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Casten Dyke South

In the civil parish of Kilburn High and Low.
In the historic county of Yorkshire.
Modern Authority of North Yorkshire.
1974 county of North Yorkshire.
Medieval County of Yorkshire North Riding.

OS Map Grid Reference: SE51838163
Latitude 54.22782° Longitude -1.20639°

Casten Dyke South has been described as a probable Linear Defence or Dyke.

There are earthwork remains.

This site is a scheduled monument protected by law.


A linear boundary earthwork, which has widely been accepted as being a prehistoric dyke, associated with Casten Dyke North (UID 57368), the Cleave Dyke (UID 1032865), and the early Iron Age promontory fort at Roulston Scar (UID 57324), has been reinterpretated as being of medieval date. The boundary runs in a straight line from W to E. Over a distance of 260m at its W end, it survives in reasonable condition as an earthwork (Scheduled). The W terminus is the side of a steep-sided valley, Boar's Gill; a post medieval limestone quarry (UID 1526097) located here has potentially destroyed elements of the monument. The E end of the monument, which has been ploughed away but is clearly visible on early aerial photographs, extended for a further c200m to the head of another ravine, Hell Hole. The last few metres of the ditch may survive, although is is difficult to distinguish the artificial earthwork from erosion. The boundary would thus have cut off a block of landscape to the S, the southern edge of which is defined by the S escarpment of the Hambleton Hills. However, it seems likely on the evidence of both the form and plan relationship of Casten Dyke South that it is a later addition, probably of medieval date. The linear earthwork was reused as a field boundary into the 20th century. This feature ws mapped as part of the North York Moors National Park NMP, visible as earthworks on air photographs. The monument appears to be largely extant on the latest 2009 vertical photography. (PastScape)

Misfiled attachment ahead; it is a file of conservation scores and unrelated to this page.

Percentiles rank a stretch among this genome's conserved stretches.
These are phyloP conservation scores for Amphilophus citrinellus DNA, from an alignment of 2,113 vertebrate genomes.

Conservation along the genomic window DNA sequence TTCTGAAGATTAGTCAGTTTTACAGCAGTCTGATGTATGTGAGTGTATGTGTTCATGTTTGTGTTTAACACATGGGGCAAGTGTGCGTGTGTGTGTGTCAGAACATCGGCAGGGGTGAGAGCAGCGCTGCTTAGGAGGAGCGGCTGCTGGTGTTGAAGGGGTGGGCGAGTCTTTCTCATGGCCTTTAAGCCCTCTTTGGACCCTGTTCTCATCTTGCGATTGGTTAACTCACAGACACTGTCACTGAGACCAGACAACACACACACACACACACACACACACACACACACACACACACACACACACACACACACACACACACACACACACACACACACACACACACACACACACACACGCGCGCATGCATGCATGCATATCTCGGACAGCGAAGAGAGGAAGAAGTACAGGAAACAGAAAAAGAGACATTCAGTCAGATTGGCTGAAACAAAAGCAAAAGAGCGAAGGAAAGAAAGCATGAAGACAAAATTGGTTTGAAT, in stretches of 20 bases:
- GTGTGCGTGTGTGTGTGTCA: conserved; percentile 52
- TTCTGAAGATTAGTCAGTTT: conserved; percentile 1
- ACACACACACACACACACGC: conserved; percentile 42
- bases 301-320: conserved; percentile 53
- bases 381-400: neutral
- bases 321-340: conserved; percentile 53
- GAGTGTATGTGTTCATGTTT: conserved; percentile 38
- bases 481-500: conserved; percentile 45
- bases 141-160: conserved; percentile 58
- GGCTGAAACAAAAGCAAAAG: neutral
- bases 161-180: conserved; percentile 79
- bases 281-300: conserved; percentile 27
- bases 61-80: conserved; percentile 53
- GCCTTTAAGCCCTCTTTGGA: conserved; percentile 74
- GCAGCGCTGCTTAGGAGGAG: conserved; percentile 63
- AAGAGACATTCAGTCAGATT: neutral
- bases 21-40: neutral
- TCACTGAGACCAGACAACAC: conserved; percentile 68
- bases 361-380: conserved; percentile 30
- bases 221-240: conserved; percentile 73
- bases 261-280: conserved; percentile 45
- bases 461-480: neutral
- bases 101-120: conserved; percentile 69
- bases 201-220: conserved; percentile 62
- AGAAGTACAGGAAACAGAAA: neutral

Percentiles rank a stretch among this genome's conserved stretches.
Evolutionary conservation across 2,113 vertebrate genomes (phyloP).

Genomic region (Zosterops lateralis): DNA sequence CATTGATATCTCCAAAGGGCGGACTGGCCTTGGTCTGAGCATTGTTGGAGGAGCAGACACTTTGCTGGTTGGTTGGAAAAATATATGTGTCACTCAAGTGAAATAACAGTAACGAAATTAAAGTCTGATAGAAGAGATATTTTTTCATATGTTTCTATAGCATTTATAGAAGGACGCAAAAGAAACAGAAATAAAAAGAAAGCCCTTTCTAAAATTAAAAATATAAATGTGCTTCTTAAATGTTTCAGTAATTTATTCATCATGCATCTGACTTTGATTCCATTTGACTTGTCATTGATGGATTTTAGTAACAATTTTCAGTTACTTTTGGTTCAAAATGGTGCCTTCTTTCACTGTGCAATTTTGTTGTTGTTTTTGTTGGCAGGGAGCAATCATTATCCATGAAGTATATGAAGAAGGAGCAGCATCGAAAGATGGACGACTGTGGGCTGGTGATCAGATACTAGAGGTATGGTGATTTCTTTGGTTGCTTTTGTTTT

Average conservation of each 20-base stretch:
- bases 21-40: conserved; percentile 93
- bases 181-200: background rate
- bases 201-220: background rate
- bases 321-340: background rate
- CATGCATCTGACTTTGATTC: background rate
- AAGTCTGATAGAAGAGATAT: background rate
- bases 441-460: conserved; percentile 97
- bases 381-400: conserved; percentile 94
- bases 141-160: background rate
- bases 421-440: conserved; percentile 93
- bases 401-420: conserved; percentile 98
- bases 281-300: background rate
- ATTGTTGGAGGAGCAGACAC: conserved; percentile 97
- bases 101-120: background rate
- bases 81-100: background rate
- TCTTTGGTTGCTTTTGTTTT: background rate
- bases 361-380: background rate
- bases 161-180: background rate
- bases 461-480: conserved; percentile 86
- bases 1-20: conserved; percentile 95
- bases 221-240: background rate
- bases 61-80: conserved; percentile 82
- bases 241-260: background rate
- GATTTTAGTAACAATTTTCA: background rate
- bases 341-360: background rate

There can be little doubt that the form of Casten Dyke South shows that its purpose was to enclose the land to the south, a promontory of c.23 hectares, by running between two steep- sided natural valleys, Boar's Gill and Hell Hole. This may have been done for agricultural purposes in either the late medieval or early post-medieval periods. Nevertheless, it remains a distinct possibility that the dyke was either created specifically for the Battle of Byland, or that it was an earlier, prehistoric, boundary which was re-used during the battle. By sealing off the south side of the plateau, and with very steep slopes on all other sides, any English force encamped within would have felt they held a reasonably secure position, particularly if they were augmented by another force close by to the west which had modified the northern rampart of Rouslton Scar. The plateau also overlooks Boar's Gill and Hell Hole, both of which would have provided routes up the natural escarpment for the Scottish army seeking to outflank the English. It is less easy to make a case for Casten Dyke North having been created specifically for the battle, although the anomalies apparent at the north-east end close to Flassen Gill are interesting. If either of the dykes were created or partly used during the battle, then this would force a re-assessment of the battle itself; the traditional narrative suggests that the battle was a hastily organised action, but the creation and use of defensive earthworks would indicate that it involved a certain amount of preparation on both sides. (Richardson and Dennison 2016)

The Battle of Byland was a relatively small battle of 1322, between a few thousand Scots and several hundred English. Fundamentally it was a delaying action by the English to allow Edward II to escape from an unexpected Scottish force. The use of earthwork defences for the English force is entirely sensible. The question is how much time the English Force had to dig defences or if they were just reusing a pre-existing earthwork.
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This record last updated 27/08/2017 07:00:39

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